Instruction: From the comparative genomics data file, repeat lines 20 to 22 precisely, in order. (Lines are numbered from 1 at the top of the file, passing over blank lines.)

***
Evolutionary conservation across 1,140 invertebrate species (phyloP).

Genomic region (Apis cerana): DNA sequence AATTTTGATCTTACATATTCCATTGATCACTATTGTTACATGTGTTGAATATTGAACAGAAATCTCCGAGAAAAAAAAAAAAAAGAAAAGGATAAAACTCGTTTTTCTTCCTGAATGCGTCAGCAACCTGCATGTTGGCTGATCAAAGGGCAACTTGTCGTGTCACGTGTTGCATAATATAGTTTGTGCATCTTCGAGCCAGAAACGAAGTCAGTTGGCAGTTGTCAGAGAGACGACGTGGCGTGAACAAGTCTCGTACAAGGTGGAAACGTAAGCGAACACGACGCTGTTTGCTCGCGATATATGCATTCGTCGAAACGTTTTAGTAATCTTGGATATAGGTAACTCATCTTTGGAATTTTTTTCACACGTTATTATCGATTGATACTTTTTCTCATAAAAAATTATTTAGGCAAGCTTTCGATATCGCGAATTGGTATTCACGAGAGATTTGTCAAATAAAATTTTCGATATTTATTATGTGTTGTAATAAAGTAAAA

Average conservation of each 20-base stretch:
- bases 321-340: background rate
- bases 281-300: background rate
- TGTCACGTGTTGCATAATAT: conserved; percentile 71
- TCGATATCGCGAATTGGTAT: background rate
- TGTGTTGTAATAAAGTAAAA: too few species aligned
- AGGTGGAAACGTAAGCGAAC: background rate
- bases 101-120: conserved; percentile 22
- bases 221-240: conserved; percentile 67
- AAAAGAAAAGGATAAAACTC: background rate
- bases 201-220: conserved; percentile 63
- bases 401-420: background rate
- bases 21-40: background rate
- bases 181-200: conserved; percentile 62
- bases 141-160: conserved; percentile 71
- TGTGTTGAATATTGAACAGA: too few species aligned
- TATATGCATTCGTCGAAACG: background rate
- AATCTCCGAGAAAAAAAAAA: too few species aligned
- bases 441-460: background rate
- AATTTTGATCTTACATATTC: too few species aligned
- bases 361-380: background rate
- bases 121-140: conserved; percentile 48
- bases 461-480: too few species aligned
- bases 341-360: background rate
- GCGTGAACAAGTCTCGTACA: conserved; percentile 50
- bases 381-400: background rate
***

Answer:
- AATCTCCGAGAAAAAAAAAA: too few species aligned
- bases 441-460: background rate
- AATTTTGATCTTACATATTC: too few species aligned